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Designing Novel Nondestructive Attachment Methods: A Methodology and Application to Energy Harvesting Systems

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Conference

2012 ASEE Annual Conference & Exposition

Location

San Antonio, Texas

Publication Date

June 10, 2012

Start Date

June 10, 2012

End Date

June 13, 2012

ISSN

2153-5965

Conference Session

Design in Engineering Education Poster Session

Tagged Division

Design in Engineering Education

Page Count

21

Page Numbers

25.411.1 - 25.411.21

Permanent URL

https://peer.asee.org/21169

Download Count

23

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Paper Authors

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Sumedh Inamdar University of Texas, Austin

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Krystian Zimowski University of Texas, Austin

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Krystian Zimowski graduated from Northwestern University with a bachelor's degree in mechanical engineering. He is currently pursuing a master's degree in mechanical engineering with an emphasis in design and manufacturing. His research topic is to develop innovative wind energy harvesters to power remote bridge sensors under the studies of Dr. Kristin Wood and Dr. Richard Crawford.

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Kevin A. Gibbons Ret. U.S. Air Force Academy, NexOne, Inc., and CAStLE

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Kevin Gibbons is a Senior Scientist for NexOne, Inc., in the Center for Aircraft Structural Life Extension (CAStLE) located at the USAF Academy in Colorado Springs. He taught in the AF Academy Department of Engineering Mechanics for four years, where he earned his Assistant Professorship and served as the Director of the Applied Mechanics Laboratory. He currently works as an advisor for a senior capstone research team and mentor to multiple mechanical instrumentation project teams. He earned a B.S. in mechanical engineering with minor in engineering mechanics from the Pennsylvania State University and an M.S. in mechanical engineering from MIT. He spent 22 years on active duty in the U.S. Air Force and is a Flight Test Engineer graduate of the USAF Test Pilot School. Kevin spent most of his AF career performing flight test on advanced aircraft weapons systems. His interests include thermo-fluid sciences, teaching, experimentation, traveling, SCUBA, and botanical sciences.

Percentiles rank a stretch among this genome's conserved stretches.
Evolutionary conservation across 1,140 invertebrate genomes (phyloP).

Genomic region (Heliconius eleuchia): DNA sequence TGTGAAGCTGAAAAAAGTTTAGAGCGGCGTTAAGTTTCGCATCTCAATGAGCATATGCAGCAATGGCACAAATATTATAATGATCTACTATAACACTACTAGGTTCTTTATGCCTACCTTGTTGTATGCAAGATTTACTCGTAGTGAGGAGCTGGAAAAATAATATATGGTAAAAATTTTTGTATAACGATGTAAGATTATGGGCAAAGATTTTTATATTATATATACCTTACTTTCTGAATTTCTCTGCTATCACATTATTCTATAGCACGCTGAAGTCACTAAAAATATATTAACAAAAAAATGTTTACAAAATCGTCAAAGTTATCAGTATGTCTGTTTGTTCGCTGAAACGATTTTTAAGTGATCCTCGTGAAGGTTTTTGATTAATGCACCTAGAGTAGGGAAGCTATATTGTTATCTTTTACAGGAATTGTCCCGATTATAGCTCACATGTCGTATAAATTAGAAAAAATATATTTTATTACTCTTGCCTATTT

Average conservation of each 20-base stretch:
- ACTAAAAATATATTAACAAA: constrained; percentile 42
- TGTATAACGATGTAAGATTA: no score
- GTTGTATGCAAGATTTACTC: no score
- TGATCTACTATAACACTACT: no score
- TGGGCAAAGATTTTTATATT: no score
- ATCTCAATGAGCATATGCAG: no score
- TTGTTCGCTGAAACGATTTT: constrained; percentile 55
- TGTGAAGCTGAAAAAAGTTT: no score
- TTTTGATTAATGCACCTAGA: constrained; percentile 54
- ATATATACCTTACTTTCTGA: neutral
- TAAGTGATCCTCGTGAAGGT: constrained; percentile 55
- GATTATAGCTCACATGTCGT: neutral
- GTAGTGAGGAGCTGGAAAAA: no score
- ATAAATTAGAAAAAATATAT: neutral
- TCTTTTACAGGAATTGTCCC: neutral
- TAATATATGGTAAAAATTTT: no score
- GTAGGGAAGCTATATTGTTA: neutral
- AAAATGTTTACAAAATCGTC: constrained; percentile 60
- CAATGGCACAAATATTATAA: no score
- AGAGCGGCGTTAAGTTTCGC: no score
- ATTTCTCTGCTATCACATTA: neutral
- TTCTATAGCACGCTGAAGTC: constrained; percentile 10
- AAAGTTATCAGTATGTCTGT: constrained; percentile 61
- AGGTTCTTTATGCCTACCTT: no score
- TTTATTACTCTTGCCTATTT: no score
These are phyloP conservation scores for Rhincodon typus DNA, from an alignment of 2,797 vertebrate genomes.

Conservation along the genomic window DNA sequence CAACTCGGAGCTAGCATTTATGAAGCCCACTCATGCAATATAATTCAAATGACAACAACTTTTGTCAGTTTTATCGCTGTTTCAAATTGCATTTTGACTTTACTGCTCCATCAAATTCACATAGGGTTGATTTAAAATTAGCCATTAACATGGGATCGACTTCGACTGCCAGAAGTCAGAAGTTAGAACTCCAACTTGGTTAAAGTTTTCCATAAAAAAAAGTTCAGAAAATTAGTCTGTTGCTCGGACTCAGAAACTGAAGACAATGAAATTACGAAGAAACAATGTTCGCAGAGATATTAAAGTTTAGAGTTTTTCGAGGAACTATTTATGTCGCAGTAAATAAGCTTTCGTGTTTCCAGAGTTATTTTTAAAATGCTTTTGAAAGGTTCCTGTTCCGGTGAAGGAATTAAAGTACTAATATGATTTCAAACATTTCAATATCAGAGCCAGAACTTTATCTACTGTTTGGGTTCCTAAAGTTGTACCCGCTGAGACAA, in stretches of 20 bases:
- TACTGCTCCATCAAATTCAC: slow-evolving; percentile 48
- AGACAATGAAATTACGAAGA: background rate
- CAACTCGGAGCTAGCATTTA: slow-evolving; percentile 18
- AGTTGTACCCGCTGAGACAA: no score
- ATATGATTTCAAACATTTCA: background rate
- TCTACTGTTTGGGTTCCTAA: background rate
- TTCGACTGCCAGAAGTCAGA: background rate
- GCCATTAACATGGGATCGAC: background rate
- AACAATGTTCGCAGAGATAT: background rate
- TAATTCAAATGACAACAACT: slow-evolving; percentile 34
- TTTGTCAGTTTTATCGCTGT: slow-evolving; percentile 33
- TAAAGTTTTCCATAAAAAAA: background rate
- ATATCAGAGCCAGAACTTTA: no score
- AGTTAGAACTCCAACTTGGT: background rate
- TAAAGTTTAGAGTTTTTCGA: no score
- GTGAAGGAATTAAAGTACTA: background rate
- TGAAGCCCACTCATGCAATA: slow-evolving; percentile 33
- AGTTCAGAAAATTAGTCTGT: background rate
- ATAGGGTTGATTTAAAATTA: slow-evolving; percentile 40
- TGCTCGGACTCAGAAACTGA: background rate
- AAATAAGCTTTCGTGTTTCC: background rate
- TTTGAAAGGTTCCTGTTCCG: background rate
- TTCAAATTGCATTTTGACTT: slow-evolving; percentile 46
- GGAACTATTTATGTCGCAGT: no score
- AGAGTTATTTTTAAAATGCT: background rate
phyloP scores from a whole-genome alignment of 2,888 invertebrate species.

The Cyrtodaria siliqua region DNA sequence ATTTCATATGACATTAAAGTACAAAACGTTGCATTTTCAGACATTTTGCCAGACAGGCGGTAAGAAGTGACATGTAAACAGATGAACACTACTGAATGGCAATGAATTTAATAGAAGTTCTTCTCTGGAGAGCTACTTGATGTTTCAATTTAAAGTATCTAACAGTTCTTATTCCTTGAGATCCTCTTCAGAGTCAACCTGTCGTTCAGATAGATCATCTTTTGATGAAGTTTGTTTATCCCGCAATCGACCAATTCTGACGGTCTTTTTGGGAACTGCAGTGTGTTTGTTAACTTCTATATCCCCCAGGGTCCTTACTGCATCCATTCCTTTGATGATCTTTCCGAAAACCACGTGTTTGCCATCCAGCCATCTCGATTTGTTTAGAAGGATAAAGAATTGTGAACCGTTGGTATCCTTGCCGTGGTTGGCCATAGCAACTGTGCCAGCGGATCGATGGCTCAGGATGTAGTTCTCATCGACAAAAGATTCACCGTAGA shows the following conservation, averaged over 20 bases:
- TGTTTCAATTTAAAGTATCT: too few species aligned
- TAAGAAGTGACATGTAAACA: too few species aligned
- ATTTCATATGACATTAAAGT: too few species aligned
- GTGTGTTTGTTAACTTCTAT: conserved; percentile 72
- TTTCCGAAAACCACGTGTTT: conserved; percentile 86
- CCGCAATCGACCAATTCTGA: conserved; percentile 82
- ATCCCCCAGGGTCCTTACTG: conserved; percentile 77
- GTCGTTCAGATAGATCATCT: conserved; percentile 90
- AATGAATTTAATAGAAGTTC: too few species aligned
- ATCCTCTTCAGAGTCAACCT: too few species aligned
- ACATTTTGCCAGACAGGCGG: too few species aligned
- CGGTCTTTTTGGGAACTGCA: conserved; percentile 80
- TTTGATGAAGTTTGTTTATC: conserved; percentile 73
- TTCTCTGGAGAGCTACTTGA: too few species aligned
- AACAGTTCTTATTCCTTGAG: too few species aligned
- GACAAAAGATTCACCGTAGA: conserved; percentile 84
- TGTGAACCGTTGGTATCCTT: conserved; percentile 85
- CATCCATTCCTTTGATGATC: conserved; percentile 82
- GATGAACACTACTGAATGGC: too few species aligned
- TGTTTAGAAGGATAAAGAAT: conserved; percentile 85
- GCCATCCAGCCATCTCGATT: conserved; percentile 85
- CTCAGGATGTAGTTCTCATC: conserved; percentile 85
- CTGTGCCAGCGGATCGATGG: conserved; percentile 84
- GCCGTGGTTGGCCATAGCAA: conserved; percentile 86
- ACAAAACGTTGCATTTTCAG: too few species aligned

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Brittany Rucker U.S. Air Force Academy

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Daniel D. Jensen U.S. Air Force Academy

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Dan Jensen is a professor of engineering mechanics at the U.S. Air Force Academy where he has been since 1997. He received his B.S. (mechanical engineering), M.S. (applied mechanics), and Ph.D. (aerospace engineering science) from the University of Colorado, Boulder. He has worked for Texas Instruments, Lockheed Martin, NASA, University of the Pacific, Lawrence Berkeley National Lab, and MSC Software Corp. His research includes design of Micro Air Vehicles, development of innovative design methodologies, and enhancement of engineering education. Jensen has authored approximately 100 papers and has been awarded more than $2.5 million of research grants.

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Kristin L. Wood University of Texas, Austin

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Kristin L. Wood is currently a professor, Head of Pillar, and Co-director of the International Design Center (IDC) at Singapore University of Technology and Design (SUTD). Wood completed his M.S. and Ph.D. degrees in mechanical engineering (Division of Engineering and Applied Science) at the California Institute of Technology, where he was an AT&T Bell Laboratories Ph.D. Scholar. Wood joined the faculty at the University of Texas in Sept. 1989 and established a computational and experimental laboratory for research in engineering design and manufacturing. He was a National Science Foundation Young Investigator, the Cullen Trust for Higher Education Endowed Professor in Engineering, and University Distinguished Teaching Professor at The University of Texas, Austin.

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Richard H. Crawford University of Texas, Austin